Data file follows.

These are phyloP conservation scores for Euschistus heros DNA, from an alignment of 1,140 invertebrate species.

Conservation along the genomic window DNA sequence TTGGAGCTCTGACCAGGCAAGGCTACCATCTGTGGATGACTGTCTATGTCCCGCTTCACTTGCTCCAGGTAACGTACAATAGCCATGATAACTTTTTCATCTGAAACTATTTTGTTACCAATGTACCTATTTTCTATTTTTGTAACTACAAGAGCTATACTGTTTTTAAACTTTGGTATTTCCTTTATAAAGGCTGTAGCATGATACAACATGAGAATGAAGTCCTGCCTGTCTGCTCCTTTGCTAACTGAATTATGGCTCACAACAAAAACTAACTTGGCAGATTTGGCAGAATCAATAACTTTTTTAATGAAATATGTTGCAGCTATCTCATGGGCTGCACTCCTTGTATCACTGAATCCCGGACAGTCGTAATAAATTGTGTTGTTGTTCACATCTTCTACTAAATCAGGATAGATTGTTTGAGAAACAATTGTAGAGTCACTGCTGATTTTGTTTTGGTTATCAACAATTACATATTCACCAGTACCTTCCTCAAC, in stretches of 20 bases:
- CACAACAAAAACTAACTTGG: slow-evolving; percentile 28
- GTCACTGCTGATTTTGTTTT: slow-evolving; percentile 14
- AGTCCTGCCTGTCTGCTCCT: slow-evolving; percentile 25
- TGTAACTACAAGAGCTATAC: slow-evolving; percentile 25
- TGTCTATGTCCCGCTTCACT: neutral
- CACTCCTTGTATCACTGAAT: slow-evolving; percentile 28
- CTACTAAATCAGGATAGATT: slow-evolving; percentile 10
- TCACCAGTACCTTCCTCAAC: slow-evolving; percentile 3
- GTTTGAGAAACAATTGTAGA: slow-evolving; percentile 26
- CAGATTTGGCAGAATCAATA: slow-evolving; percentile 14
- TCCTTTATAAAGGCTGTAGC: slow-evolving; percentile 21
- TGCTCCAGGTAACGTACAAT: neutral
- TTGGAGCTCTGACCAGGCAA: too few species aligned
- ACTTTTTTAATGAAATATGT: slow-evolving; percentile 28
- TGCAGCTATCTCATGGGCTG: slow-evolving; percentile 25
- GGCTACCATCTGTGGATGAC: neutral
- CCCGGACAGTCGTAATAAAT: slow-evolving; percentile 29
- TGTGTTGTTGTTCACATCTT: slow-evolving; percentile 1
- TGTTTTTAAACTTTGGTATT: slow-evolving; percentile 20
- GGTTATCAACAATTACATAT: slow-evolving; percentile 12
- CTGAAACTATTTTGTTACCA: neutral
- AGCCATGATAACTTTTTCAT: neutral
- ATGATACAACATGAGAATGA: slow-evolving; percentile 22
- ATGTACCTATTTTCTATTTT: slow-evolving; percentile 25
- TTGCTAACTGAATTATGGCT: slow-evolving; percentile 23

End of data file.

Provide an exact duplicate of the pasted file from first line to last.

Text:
These are phyloP conservation scores for Euschistus heros DNA, from an alignment of 1,140 invertebrate species.

Conservation along the genomic window DNA sequence TTGGAGCTCTGACCAGGCAAGGCTACCATCTGTGGATGACTGTCTATGTCCCGCTTCACTTGCTCCAGGTAACGTACAATAGCCATGATAACTTTTTCATCTGAAACTATTTTGTTACCAATGTACCTATTTTCTATTTTTGTAACTACAAGAGCTATACTGTTTTTAAACTTTGGTATTTCCTTTATAAAGGCTGTAGCATGATACAACATGAGAATGAAGTCCTGCCTGTCTGCTCCTTTGCTAACTGAATTATGGCTCACAACAAAAACTAACTTGGCAGATTTGGCAGAATCAATAACTTTTTTAATGAAATATGTTGCAGCTATCTCATGGGCTGCACTCCTTGTATCACTGAATCCCGGACAGTCGTAATAAATTGTGTTGTTGTTCACATCTTCTACTAAATCAGGATAGATTGTTTGAGAAACAATTGTAGAGTCACTGCTGATTTTGTTTTGGTTATCAACAATTACATATTCACCAGTACCTTCCTCAAC, in stretches of 20 bases:
- CACAACAAAAACTAACTTGG: slow-evolving; percentile 28
- GTCACTGCTGATTTTGTTTT: slow-evolving; percentile 14
- AGTCCTGCCTGTCTGCTCCT: slow-evolving; percentile 25
- TGTAACTACAAGAGCTATAC: slow-evolving; percentile 25
- TGTCTATGTCCCGCTTCACT: neutral
- CACTCCTTGTATCACTGAAT: slow-evolving; percentile 28
- CTACTAAATCAGGATAGATT: slow-evolving; percentile 10
- TCACCAGTACCTTCCTCAAC: slow-evolving; percentile 3
- GTTTGAGAAACAATTGTAGA: slow-evolving; percentile 26
- CAGATTTGGCAGAATCAATA: slow-evolving; percentile 14
- TCCTTTATAAAGGCTGTAGC: slow-evolving; percentile 21
- TGCTCCAGGTAACGTACAAT: neutral
- TTGGAGCTCTGACCAGGCAA: too few species aligned
- ACTTTTTTAATGAAATATGT: slow-evolving; percentile 28
- TGCAGCTATCTCATGGGCTG: slow-evolving; percentile 25
- GGCTACCATCTGTGGATGAC: neutral
- CCCGGACAGTCGTAATAAAT: slow-evolving; percentile 29
- TGTGTTGTTGTTCACATCTT: slow-evolving; percentile 1
- TGTTTTTAAACTTTGGTATT: slow-evolving; percentile 20
- GGTTATCAACAATTACATAT: slow-evolving; percentile 12
- CTGAAACTATTTTGTTACCA: neutral
- AGCCATGATAACTTTTTCAT: neutral
- ATGATACAACATGAGAATGA: slow-evolving; percentile 22
- ATGTACCTATTTTCTATTTT: slow-evolving; percentile 25
- TTGCTAACTGAATTATGGCT: slow-evolving; percentile 23